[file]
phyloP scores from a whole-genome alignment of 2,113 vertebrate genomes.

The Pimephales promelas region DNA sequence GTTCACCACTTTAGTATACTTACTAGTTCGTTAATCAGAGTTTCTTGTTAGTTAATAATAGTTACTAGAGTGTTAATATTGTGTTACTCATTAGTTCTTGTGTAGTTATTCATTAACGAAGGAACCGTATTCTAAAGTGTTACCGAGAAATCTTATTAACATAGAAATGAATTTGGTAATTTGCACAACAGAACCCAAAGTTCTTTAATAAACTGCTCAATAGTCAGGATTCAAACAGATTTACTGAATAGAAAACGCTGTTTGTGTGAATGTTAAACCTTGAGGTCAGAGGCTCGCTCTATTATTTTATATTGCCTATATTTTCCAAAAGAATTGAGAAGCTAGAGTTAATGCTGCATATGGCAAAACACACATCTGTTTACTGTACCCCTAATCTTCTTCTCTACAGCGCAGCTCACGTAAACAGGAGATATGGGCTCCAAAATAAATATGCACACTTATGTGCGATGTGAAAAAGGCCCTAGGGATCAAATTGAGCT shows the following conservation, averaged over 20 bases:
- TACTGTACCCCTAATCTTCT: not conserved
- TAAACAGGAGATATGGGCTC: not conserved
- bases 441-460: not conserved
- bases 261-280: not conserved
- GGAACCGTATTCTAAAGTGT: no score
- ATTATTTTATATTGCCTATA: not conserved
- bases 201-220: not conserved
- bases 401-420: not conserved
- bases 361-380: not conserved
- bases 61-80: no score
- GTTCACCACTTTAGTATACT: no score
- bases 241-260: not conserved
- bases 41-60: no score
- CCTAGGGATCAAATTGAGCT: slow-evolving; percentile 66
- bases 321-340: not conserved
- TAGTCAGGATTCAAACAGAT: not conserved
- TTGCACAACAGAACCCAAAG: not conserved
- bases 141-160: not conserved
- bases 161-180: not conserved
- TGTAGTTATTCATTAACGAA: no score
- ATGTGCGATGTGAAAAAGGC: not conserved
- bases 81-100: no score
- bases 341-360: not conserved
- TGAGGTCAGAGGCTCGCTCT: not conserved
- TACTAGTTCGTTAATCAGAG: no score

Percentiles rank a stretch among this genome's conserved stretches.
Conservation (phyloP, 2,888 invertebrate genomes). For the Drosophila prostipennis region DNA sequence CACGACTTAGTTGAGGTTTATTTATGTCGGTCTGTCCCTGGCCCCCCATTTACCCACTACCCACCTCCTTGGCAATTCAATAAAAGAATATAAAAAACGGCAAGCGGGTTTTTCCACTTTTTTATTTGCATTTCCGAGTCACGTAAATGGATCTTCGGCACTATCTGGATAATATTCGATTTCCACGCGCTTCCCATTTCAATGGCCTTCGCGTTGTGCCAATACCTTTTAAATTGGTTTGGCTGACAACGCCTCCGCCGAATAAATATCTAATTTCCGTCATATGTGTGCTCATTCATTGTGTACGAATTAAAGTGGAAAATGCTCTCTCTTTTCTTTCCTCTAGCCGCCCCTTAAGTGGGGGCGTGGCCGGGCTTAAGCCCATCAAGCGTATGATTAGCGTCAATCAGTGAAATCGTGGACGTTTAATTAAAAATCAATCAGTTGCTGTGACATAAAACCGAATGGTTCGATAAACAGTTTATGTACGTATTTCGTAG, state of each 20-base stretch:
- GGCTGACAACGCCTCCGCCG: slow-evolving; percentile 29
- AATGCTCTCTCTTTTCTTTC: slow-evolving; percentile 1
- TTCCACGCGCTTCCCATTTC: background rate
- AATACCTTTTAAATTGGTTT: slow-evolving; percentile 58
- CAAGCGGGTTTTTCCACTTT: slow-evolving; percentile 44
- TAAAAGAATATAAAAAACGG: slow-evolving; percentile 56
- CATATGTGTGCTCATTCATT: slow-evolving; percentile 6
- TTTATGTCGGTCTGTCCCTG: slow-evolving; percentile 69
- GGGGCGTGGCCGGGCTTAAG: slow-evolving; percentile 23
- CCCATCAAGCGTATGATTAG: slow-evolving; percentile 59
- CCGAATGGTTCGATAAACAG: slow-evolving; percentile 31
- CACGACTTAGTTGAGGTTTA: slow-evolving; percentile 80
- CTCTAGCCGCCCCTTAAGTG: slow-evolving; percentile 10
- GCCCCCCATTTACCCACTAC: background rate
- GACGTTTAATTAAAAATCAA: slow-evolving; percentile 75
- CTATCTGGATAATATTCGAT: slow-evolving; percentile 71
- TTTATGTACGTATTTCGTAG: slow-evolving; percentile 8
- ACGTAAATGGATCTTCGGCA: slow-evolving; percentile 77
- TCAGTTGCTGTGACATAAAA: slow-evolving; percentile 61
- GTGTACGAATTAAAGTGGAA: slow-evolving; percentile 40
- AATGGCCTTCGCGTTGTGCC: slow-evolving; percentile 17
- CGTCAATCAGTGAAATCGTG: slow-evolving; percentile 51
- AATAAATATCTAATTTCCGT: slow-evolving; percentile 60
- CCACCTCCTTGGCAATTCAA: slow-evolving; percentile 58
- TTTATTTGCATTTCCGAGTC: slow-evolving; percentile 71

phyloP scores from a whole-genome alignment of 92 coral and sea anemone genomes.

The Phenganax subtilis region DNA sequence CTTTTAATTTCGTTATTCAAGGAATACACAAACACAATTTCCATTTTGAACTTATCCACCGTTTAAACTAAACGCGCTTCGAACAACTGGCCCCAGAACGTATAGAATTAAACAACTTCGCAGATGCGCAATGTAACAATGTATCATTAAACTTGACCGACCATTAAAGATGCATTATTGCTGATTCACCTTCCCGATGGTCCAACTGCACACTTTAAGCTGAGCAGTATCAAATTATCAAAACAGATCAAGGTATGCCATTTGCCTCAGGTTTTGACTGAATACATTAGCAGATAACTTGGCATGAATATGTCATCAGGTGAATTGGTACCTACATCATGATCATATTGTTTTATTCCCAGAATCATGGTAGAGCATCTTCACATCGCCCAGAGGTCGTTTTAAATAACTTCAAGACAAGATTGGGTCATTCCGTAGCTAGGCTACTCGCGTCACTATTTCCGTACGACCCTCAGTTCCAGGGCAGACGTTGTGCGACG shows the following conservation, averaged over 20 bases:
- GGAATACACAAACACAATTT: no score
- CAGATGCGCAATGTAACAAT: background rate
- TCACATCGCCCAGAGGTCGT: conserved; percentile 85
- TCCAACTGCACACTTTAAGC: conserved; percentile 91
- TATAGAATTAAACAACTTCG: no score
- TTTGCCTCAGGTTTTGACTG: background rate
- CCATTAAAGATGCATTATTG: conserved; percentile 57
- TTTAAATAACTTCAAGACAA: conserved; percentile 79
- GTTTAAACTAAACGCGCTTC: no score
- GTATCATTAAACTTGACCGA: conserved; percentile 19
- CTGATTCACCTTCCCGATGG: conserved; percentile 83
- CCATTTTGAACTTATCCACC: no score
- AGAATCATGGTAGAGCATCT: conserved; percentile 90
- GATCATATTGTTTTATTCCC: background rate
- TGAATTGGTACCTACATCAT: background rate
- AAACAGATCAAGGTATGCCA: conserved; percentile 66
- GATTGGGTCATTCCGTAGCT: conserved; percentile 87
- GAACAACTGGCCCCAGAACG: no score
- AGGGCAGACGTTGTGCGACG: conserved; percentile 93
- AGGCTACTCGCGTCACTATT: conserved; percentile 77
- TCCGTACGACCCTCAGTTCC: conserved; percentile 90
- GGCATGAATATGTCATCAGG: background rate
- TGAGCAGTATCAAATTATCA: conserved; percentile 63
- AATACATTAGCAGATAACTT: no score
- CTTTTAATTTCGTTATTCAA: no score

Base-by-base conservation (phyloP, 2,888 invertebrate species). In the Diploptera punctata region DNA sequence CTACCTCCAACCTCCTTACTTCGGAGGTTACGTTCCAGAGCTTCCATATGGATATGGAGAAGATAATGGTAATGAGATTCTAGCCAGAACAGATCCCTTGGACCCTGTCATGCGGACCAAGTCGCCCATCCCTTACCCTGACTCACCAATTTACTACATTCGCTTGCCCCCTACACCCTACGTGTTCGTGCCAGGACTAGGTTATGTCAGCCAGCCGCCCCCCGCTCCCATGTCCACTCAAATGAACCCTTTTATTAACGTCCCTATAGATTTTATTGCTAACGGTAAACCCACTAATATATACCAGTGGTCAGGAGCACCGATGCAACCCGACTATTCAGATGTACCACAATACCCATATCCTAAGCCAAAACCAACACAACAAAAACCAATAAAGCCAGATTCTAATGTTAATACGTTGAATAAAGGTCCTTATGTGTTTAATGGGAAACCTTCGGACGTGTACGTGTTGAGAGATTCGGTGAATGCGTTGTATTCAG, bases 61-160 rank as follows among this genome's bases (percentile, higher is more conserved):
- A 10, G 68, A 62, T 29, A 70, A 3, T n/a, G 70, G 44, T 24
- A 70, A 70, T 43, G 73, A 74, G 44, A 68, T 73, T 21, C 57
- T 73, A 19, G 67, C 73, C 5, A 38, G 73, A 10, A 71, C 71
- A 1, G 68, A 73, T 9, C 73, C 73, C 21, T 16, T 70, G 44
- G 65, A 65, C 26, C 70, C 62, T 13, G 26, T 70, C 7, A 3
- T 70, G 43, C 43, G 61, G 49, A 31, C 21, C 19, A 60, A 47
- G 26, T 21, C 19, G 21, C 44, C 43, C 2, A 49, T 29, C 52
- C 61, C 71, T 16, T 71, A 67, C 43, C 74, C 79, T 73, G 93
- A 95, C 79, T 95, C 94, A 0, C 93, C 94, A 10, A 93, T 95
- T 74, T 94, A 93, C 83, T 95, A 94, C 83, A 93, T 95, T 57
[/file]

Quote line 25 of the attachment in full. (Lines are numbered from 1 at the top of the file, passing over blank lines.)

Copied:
- bases 341-360: not conserved